Zakir Syed would never have imagined that by age 37, he would be working at a high-level job at Walmart, one of the largest employers in Arkansas. Growing up in Karnataka, a state in southwestern India, he lived with his family in a small home without running water or a gas stove. His father worked as a sanitary inspector back then, and dreamed of a better life for his eight children.
In 1995, a piece of good news reached the family. Twelve years after Syed’s uncle in the United States started the application to bring Syed’s family to the country, the sponsorship was finally approved. Syed was at first excited about traveling abroad for the first time and beginning a new life in the United States. But later, he realized some of his family members would be left behind, since they couldn’t afford the travel and living expenses for all 10 of them to move together. “That was heartbreaking,” Syed says.
Syed was only 15 years old and his brother 19 when they arrived with their mother in Jeffersonville, Indiana to stay with his uncle. “Although we had sponsorship from my uncle, who financially would support us, we didn’t want to put all that burden on him,” Syed says. Within four months of arriving, he had found a dishwashing job at a local Italian restaurant to support his family while attending high school. He worked three days after school and on the weekends, spending 30 to 35 hours in the restaurant each week and earning $4.25 per hour. His brother took two full-time jobs, working 70 to 80 hours each week. A year and a half after they arrived, they had earned enough money to bring over more members of their family. Within four months of arriving, Zakir had found a dishwashing job at a local Italian restaurant to support his family while attending high school.
Back in India, Syed never had the desire to pursue a college degree. But after he moved to the Jeffersonville, he was inspired by his cousins who went to medical school and developed their specialties in radiology and psychiatry. “I realized there is a whole new world here,” Syed recalls. In 2000, he started as a freshman at Purdue University. After he saw the film The Matrix, he became fascinated with computer graphics and special effects in movies and decided to pursue the major of animation and multimedia. That was also the year when Syed became a citizen.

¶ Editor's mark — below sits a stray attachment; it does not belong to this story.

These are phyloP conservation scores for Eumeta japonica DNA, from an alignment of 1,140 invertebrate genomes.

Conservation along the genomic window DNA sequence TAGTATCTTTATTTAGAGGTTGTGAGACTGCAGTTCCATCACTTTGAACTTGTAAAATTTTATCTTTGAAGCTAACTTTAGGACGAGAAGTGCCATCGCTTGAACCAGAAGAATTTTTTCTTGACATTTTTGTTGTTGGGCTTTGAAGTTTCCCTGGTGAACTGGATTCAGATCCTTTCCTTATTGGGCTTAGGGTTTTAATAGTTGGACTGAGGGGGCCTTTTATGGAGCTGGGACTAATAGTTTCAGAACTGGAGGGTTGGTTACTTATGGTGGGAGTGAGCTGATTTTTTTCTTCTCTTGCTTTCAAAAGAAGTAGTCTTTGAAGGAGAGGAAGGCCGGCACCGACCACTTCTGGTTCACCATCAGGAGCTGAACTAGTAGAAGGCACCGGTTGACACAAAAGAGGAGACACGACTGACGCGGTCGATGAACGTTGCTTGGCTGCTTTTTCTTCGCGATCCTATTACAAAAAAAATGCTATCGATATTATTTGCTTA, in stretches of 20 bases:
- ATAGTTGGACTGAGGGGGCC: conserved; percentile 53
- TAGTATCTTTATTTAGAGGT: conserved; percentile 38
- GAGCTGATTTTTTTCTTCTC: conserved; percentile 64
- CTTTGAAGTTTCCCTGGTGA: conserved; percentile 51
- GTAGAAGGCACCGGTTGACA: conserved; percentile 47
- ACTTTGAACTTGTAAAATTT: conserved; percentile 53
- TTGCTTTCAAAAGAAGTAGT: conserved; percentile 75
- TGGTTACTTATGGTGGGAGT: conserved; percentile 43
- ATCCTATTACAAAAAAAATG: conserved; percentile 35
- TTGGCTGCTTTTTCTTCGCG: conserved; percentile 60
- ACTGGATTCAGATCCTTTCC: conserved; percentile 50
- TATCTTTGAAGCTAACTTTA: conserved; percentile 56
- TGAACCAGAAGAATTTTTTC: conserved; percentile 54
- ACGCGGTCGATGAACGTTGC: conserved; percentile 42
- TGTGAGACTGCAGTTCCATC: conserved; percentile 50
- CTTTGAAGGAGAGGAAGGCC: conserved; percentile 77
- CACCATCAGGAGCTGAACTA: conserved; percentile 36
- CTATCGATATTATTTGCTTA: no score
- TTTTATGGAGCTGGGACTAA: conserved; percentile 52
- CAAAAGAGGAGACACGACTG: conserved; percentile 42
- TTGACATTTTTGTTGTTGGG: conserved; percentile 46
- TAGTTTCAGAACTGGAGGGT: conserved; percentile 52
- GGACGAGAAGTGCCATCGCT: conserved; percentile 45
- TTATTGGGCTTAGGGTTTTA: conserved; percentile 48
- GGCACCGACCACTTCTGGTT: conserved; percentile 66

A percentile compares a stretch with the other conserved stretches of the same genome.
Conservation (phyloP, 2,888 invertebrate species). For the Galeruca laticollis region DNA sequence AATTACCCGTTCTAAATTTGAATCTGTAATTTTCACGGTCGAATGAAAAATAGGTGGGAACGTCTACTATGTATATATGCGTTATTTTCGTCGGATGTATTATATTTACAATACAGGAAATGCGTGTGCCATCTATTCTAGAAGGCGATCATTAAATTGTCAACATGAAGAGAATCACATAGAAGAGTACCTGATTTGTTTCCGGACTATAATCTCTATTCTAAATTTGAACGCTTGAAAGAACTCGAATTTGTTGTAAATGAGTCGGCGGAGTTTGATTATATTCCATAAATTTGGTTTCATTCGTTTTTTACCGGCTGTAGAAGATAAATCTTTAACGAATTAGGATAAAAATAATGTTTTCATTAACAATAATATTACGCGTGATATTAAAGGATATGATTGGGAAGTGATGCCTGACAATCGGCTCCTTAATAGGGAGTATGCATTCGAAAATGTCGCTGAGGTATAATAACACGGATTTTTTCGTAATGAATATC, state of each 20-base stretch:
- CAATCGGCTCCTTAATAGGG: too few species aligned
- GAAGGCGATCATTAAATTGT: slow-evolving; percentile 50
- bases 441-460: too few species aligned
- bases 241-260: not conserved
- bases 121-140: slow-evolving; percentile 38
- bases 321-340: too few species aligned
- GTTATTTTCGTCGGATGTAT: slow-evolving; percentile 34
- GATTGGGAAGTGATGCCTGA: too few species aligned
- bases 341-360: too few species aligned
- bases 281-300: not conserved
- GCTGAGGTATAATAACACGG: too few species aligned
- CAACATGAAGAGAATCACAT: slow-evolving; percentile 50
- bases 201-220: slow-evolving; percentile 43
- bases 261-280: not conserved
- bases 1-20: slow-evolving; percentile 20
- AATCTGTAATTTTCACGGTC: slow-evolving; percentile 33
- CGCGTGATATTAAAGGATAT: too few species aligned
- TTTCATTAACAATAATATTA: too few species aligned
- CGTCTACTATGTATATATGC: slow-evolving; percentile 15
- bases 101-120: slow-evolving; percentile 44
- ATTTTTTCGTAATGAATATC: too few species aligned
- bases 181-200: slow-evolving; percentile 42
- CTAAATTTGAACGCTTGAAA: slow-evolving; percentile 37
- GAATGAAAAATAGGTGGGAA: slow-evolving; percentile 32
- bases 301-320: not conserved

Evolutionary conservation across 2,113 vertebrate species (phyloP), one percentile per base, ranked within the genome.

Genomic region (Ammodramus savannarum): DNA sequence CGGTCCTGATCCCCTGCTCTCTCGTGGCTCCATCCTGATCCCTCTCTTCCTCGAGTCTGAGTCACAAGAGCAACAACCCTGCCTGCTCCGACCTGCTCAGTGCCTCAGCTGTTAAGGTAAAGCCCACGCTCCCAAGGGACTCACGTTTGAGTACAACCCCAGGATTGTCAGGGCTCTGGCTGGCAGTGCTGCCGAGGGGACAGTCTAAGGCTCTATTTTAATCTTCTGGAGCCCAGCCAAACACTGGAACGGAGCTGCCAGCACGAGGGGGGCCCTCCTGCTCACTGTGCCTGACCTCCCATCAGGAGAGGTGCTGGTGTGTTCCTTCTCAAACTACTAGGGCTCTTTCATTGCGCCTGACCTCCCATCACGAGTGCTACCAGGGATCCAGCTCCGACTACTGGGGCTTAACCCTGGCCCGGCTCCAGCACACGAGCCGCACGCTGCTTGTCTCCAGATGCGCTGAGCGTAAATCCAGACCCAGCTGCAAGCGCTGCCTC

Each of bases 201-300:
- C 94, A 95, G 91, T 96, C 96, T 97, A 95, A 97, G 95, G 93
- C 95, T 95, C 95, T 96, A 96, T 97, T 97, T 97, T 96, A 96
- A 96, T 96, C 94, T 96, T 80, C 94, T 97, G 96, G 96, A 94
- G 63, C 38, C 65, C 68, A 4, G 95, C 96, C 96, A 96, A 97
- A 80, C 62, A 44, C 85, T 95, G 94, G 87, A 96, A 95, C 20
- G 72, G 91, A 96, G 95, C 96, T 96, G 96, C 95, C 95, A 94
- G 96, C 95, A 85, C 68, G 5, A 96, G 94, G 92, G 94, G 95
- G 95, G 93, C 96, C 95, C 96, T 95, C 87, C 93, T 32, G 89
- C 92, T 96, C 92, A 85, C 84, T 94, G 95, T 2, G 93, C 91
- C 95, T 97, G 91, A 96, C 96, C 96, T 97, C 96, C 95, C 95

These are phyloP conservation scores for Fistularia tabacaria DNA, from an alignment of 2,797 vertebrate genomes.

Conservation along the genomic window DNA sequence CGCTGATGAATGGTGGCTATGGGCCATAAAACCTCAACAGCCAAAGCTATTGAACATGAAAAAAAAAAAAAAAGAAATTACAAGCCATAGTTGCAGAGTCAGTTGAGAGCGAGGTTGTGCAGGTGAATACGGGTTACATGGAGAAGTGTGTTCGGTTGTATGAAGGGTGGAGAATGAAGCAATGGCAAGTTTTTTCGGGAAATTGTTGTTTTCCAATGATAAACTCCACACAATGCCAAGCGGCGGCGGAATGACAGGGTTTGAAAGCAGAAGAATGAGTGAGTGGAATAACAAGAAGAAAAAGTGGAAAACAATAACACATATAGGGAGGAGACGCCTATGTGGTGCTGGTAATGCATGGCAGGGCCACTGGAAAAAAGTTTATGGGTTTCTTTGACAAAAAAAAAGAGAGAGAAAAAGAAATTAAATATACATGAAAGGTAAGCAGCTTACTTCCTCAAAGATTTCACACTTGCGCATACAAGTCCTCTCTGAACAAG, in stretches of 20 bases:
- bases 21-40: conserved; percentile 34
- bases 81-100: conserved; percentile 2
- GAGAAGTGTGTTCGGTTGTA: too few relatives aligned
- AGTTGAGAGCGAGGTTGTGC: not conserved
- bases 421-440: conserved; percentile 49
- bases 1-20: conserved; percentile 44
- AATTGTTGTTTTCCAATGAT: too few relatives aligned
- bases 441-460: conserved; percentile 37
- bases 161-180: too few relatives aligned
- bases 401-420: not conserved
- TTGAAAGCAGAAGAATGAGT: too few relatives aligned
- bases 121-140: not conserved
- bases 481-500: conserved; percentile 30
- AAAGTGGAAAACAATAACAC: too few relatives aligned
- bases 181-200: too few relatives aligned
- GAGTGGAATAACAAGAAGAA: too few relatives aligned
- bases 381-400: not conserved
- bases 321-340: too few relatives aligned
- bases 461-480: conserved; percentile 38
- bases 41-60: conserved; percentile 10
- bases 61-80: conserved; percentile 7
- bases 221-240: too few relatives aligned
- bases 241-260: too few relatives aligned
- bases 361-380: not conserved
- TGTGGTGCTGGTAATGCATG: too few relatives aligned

Syed plays a small role in the lives of the millions of Americans who shop at Walmart’s more than 4,600 U.S. locations each year.
After graduating college in 2004, he took a job as an e-learning developer at Walmart’s headquarters and moved to Bentonville in Northwest Arkansas. A year later, he bought his first home. While working at Walmart, he completed a business degree at Webster University, graduating with honors. After getting married and having children, he bought his second home in Rogers, Arkansas in 2012. Syed’s contribution as a consumer is not uncommon in a state like Arkansas. Households led by immigrants held $4.1 billion in housing wealth in the state in 2014. Immigrant led households in Arkansas also earned $3.2 billion in income that year.
Syed’s contributions, however, are not restricted to Arkansas. Today, Syed is the Director of Category and Modular Development for Walmart. In that capacity, he manages an 11-person team, and is in charge of analyzing and designing how products are assorted and displayed in the entertainment and electronics section of Walmart stores. His work makes it more convenient for customers to find the items they need. It also means that he plays a small role in the lives of the millions of Americans who shop at Walmart’s more than 4,600 U.S. locations each year.